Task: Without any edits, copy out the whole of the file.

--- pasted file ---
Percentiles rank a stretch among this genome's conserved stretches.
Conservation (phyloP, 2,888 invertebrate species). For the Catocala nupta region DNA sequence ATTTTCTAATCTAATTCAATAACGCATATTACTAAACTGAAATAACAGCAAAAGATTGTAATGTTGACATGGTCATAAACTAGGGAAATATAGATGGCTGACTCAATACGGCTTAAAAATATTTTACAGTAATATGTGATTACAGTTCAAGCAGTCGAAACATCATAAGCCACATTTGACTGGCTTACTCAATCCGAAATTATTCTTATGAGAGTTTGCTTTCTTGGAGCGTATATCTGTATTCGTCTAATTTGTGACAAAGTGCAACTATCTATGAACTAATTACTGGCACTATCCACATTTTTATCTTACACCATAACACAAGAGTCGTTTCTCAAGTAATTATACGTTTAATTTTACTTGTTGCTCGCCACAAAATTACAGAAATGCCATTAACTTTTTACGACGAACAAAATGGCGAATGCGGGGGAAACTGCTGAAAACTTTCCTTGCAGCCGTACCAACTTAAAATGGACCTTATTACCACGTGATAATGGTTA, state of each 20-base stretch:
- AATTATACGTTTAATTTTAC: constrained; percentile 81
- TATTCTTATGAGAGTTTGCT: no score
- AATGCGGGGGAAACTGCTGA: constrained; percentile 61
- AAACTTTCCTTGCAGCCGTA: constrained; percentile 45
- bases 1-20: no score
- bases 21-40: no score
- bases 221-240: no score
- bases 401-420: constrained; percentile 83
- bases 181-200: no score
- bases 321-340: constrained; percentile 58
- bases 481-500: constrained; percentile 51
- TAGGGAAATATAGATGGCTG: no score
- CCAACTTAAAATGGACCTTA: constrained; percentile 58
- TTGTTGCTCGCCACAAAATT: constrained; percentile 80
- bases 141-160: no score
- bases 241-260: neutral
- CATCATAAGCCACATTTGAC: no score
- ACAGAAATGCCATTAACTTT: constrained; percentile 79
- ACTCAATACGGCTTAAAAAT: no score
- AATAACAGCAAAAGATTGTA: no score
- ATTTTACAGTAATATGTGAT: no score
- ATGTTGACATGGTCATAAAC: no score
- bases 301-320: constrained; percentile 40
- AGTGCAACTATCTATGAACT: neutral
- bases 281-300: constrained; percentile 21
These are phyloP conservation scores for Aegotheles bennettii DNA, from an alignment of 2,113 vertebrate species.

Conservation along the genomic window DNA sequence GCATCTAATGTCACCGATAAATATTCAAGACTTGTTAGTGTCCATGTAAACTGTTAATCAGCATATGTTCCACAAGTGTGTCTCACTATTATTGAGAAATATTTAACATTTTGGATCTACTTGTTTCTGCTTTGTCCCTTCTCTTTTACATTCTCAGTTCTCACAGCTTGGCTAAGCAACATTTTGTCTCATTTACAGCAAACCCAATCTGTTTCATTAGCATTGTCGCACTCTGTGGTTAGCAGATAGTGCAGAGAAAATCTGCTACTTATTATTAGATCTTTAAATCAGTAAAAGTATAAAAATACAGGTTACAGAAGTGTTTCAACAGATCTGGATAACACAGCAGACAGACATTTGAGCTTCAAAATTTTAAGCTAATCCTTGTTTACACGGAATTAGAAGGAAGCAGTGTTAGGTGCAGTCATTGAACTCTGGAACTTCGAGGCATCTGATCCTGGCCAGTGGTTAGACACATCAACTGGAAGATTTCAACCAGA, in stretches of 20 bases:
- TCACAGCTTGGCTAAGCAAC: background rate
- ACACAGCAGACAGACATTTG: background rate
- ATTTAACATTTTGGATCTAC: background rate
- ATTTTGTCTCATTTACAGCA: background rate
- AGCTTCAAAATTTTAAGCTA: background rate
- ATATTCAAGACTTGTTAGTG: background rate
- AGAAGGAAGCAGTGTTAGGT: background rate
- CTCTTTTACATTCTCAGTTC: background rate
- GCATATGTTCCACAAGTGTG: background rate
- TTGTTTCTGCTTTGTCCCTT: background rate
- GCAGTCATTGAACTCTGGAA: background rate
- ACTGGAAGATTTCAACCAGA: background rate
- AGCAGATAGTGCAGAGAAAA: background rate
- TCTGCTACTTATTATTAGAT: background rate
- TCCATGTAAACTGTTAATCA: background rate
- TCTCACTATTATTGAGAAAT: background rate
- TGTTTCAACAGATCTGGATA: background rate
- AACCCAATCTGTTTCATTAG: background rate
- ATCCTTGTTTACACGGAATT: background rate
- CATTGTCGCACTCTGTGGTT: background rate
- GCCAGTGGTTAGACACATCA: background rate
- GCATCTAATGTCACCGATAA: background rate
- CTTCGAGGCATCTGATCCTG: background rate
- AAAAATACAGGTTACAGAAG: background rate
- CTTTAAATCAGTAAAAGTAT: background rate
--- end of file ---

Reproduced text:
Percentiles rank a stretch among this genome's conserved stretches.
Conservation (phyloP, 2,888 invertebrate species). For the Catocala nupta region DNA sequence ATTTTCTAATCTAATTCAATAACGCATATTACTAAACTGAAATAACAGCAAAAGATTGTAATGTTGACATGGTCATAAACTAGGGAAATATAGATGGCTGACTCAATACGGCTTAAAAATATTTTACAGTAATATGTGATTACAGTTCAAGCAGTCGAAACATCATAAGCCACATTTGACTGGCTTACTCAATCCGAAATTATTCTTATGAGAGTTTGCTTTCTTGGAGCGTATATCTGTATTCGTCTAATTTGTGACAAAGTGCAACTATCTATGAACTAATTACTGGCACTATCCACATTTTTATCTTACACCATAACACAAGAGTCGTTTCTCAAGTAATTATACGTTTAATTTTACTTGTTGCTCGCCACAAAATTACAGAAATGCCATTAACTTTTTACGACGAACAAAATGGCGAATGCGGGGGAAACTGCTGAAAACTTTCCTTGCAGCCGTACCAACTTAAAATGGACCTTATTACCACGTGATAATGGTTA, state of each 20-base stretch:
- AATTATACGTTTAATTTTAC: constrained; percentile 81
- TATTCTTATGAGAGTTTGCT: no score
- AATGCGGGGGAAACTGCTGA: constrained; percentile 61
- AAACTTTCCTTGCAGCCGTA: constrained; percentile 45
- bases 1-20: no score
- bases 21-40: no score
- bases 221-240: no score
- bases 401-420: constrained; percentile 83
- bases 181-200: no score
- bases 321-340: constrained; percentile 58
- bases 481-500: constrained; percentile 51
- TAGGGAAATATAGATGGCTG: no score
- CCAACTTAAAATGGACCTTA: constrained; percentile 58
- TTGTTGCTCGCCACAAAATT: constrained; percentile 80
- bases 141-160: no score
- bases 241-260: neutral
- CATCATAAGCCACATTTGAC: no score
- ACAGAAATGCCATTAACTTT: constrained; percentile 79
- ACTCAATACGGCTTAAAAAT: no score
- AATAACAGCAAAAGATTGTA: no score
- ATTTTACAGTAATATGTGAT: no score
- ATGTTGACATGGTCATAAAC: no score
- bases 301-320: constrained; percentile 40
- AGTGCAACTATCTATGAACT: neutral
- bases 281-300: constrained; percentile 21
These are phyloP conservation scores for Aegotheles bennettii DNA, from an alignment of 2,113 vertebrate species.

Conservation along the genomic window DNA sequence GCATCTAATGTCACCGATAAATATTCAAGACTTGTTAGTGTCCATGTAAACTGTTAATCAGCATATGTTCCACAAGTGTGTCTCACTATTATTGAGAAATATTTAACATTTTGGATCTACTTGTTTCTGCTTTGTCCCTTCTCTTTTACATTCTCAGTTCTCACAGCTTGGCTAAGCAACATTTTGTCTCATTTACAGCAAACCCAATCTGTTTCATTAGCATTGTCGCACTCTGTGGTTAGCAGATAGTGCAGAGAAAATCTGCTACTTATTATTAGATCTTTAAATCAGTAAAAGTATAAAAATACAGGTTACAGAAGTGTTTCAACAGATCTGGATAACACAGCAGACAGACATTTGAGCTTCAAAATTTTAAGCTAATCCTTGTTTACACGGAATTAGAAGGAAGCAGTGTTAGGTGCAGTCATTGAACTCTGGAACTTCGAGGCATCTGATCCTGGCCAGTGGTTAGACACATCAACTGGAAGATTTCAACCAGA, in stretches of 20 bases:
- TCACAGCTTGGCTAAGCAAC: background rate
- ACACAGCAGACAGACATTTG: background rate
- ATTTAACATTTTGGATCTAC: background rate
- ATTTTGTCTCATTTACAGCA: background rate
- AGCTTCAAAATTTTAAGCTA: background rate
- ATATTCAAGACTTGTTAGTG: background rate
- AGAAGGAAGCAGTGTTAGGT: background rate
- CTCTTTTACATTCTCAGTTC: background rate
- GCATATGTTCCACAAGTGTG: background rate
- TTGTTTCTGCTTTGTCCCTT: background rate
- GCAGTCATTGAACTCTGGAA: background rate
- ACTGGAAGATTTCAACCAGA: background rate
- AGCAGATAGTGCAGAGAAAA: background rate
- TCTGCTACTTATTATTAGAT: background rate
- TCCATGTAAACTGTTAATCA: background rate
- TCTCACTATTATTGAGAAAT: background rate
- TGTTTCAACAGATCTGGATA: background rate
- AACCCAATCTGTTTCATTAG: background rate
- ATCCTTGTTTACACGGAATT: background rate
- CATTGTCGCACTCTGTGGTT: background rate
- GCCAGTGGTTAGACACATCA: background rate
- GCATCTAATGTCACCGATAA: background rate
- CTTCGAGGCATCTGATCCTG: background rate
- AAAAATACAGGTTACAGAAG: background rate
- CTTTAAATCAGTAAAAGTAT: background rate